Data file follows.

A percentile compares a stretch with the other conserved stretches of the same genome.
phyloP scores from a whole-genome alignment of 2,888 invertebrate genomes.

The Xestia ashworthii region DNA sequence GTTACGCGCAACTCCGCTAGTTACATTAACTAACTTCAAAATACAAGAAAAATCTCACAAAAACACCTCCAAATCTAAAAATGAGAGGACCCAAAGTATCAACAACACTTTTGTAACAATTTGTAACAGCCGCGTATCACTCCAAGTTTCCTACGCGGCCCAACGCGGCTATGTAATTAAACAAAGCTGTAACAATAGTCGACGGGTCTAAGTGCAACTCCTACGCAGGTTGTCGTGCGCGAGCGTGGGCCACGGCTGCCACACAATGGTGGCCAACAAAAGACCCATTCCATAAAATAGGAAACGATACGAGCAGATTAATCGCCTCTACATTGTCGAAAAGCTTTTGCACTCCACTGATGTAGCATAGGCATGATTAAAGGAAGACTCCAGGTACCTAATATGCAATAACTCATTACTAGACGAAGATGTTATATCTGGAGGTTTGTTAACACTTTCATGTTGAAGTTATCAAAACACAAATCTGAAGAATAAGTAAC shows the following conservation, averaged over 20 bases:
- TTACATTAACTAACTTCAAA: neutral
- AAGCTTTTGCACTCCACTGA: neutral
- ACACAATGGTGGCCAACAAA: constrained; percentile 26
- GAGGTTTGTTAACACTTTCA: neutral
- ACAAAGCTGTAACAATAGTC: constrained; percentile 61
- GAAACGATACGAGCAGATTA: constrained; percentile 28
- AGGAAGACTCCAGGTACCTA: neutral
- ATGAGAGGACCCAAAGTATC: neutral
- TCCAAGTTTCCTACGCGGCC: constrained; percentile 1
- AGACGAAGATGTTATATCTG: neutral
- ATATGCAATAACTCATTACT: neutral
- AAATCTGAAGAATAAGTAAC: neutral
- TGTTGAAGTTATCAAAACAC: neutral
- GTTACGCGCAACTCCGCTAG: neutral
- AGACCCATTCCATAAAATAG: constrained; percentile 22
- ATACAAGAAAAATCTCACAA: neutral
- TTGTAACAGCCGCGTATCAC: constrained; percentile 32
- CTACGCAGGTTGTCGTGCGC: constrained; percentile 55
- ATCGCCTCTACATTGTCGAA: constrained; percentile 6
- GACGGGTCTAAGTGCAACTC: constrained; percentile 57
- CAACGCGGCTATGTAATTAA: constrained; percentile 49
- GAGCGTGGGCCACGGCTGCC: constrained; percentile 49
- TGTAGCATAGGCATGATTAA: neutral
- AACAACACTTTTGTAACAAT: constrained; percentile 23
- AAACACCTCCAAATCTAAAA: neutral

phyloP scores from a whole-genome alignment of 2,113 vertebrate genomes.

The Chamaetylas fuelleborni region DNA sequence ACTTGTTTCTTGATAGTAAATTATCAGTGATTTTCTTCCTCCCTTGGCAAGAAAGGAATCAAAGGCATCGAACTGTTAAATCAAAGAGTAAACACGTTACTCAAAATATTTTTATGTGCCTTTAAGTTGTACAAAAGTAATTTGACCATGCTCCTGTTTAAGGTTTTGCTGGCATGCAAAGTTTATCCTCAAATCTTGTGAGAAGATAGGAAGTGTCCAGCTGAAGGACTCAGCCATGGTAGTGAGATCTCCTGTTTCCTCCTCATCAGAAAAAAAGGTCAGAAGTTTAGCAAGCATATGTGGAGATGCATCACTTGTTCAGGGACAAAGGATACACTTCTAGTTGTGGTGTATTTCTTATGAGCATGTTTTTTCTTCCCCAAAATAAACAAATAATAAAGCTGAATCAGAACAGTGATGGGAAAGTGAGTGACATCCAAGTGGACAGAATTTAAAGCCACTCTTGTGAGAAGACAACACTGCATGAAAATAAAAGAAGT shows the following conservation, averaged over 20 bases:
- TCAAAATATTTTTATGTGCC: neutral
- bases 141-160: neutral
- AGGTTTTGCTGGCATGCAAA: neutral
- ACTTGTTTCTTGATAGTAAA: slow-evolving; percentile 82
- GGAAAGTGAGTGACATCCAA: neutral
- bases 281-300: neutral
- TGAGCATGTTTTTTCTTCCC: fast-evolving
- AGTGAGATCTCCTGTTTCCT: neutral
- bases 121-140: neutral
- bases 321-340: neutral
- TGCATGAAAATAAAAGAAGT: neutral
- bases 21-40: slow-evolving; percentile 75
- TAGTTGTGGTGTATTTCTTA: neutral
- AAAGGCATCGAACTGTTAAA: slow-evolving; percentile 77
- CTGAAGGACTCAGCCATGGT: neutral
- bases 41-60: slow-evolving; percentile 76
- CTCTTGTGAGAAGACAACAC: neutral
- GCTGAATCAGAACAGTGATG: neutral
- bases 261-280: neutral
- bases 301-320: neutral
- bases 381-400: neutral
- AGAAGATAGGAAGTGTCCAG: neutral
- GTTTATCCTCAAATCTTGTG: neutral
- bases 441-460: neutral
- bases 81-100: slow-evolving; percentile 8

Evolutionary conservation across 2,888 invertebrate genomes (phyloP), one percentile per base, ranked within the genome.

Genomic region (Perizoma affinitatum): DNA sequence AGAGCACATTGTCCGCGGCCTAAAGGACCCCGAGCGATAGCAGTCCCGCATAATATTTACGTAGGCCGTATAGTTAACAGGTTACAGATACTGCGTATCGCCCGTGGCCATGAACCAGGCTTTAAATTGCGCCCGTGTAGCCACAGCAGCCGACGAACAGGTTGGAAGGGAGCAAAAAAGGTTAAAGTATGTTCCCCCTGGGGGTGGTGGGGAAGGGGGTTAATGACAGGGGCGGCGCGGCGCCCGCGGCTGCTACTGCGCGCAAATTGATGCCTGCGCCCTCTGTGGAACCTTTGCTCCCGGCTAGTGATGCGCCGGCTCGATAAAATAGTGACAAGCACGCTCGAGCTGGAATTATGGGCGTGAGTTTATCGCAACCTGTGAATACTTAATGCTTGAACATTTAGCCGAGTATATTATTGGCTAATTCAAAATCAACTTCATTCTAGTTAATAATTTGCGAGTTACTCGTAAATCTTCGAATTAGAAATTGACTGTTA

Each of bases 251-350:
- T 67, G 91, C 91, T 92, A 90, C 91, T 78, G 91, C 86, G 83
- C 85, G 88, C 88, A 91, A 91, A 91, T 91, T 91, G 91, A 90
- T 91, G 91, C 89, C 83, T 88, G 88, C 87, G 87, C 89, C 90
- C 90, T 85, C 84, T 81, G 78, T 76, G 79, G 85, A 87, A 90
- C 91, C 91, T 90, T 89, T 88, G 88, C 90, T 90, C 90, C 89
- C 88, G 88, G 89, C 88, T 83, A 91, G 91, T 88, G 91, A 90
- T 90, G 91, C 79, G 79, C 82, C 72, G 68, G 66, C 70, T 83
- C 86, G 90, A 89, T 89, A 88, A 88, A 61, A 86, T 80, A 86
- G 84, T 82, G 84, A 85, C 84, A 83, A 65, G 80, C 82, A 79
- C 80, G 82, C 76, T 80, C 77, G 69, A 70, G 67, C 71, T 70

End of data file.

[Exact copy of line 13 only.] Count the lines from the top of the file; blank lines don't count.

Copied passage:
- AGACGAAGATGTTATATCTG: neutral